Citing a statement Ontiveros penned in 2018, Cipriani said, “‘The Office for the Vice President of Diversity was created with a conviction that we could not fully deliver on the land-grant promise of our University if we did not actively strive to reflect the society we serve.’ I deeply appreciate all that she did to bring sustainable change in her own way both gradually and urgently …. Mary deserves the bright light this dedication shines on her legacy because she left so much behind for all of us, and all who will work and learn at CSU in future generations.”
In President Parsons’ previous roles on the main campus with the general counsel’s office and as the vice president for University Operations, she worked with Ontiveros in various capacities and reflected on that in her remarks. “I had the good fortune of knowing Mary,” Parsons said. “She worked with thousands of us in the CSU community, and she approached the work with grace, patience, humor, great skill, and expertise. I’m a better leader today because of Mary and I think we are all individually and collectively better for CSU because of the foundation Mary created here.”
Chancellor Frank spoke about the personal attributes that made Ontiveros so effective and how she embodied the changes she was deeply committed to manifesting. “Mary brought people along by being a great listener,” he said, “and once she knew where you were at, she knew how to teach you. And not in a way that made you defensive or called out in some manner, but in a way that just made you want to walk the walk alongside her, that made you think, ‘Maybe I can be as good as the person she thinks I can be.’ That’s a special gift that Mary gave to all of us.”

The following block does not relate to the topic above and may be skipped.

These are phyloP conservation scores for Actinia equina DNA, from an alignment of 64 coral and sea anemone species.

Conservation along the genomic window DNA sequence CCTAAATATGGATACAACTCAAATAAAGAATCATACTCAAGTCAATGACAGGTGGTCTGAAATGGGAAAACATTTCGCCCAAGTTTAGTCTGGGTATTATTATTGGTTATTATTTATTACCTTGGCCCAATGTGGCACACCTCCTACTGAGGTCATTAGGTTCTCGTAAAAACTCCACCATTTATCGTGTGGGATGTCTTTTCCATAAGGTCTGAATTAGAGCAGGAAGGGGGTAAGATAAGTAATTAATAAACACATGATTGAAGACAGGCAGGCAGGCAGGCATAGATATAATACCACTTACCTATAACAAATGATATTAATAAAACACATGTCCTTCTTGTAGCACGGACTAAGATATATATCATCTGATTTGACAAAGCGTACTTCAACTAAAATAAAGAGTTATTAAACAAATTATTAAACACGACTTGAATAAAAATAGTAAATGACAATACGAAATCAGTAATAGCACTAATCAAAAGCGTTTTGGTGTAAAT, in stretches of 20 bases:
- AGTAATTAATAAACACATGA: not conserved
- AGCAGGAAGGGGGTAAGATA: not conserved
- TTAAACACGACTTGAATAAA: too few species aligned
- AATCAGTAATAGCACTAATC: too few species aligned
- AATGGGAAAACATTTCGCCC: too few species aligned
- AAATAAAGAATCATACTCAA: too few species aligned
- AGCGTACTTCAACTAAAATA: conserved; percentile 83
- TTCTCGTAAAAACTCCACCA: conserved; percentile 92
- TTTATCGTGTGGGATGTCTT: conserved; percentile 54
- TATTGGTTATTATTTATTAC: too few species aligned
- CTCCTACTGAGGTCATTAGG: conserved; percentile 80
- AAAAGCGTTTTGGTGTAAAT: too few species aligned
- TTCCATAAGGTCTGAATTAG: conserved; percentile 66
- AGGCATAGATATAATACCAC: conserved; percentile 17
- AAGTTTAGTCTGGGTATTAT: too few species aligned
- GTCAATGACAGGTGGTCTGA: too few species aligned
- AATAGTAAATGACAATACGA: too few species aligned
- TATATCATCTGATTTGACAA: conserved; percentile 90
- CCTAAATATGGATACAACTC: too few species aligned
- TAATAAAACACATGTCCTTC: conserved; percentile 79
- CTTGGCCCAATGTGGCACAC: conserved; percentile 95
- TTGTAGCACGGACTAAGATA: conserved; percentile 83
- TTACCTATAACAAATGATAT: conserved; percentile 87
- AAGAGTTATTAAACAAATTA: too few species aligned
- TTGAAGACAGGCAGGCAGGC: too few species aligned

He concluded his remarks by saying, “I can’t think of any more fitting honor to Mary O.’s legacy than to name this home after her. It’s a home for diversity and inclusion on our campus. It’s a home where justice lives. It’s a home where people can come together and work, and dream, and imagine a better world, and in doing so, build a better CSU. It’s a home where everyone should feel welcome. So, welcome to Mary O’s house. We are all welcome here.”
* * * *
The Ontiveros Inclusive Fellowship Program
This program, offered through the CSU Career Center, gives students opportunities to gain professional experience through fellowships, which are monetary awards that subsidize costs. The program removes barriers to academic and professional development by providing project-based funding to students who might otherwise not have access to those opportunities. These fellowships are open to all students, regardless of citizenship status. We encourage you to honor Mary’s legacy today by making a gift to the Ontiveros Inclusive Fellowship Program.
A Home with History
The farmhouse that became known on campus as the “President’s House,” was built about 1940 and was originally part of the Wolfer Farm, which included the house and 95 acres of land located at what is now the intersection of South Shields and West Laurel Streets. In March 1946, the State Board of Agriculture purchased the house and most of the farm’s land from Mr. Clair F. Wolfer, an alumnus and local banker, and soon after it became the home to President Roy M. Green, followed by Isaac E. Newsom, William E. Morgan, and Adrian Ray Chamberlain before becoming home to Alumni Relations in 1978. Learn more about the home’s history at CSU Libraries’ Archives and Special Collections.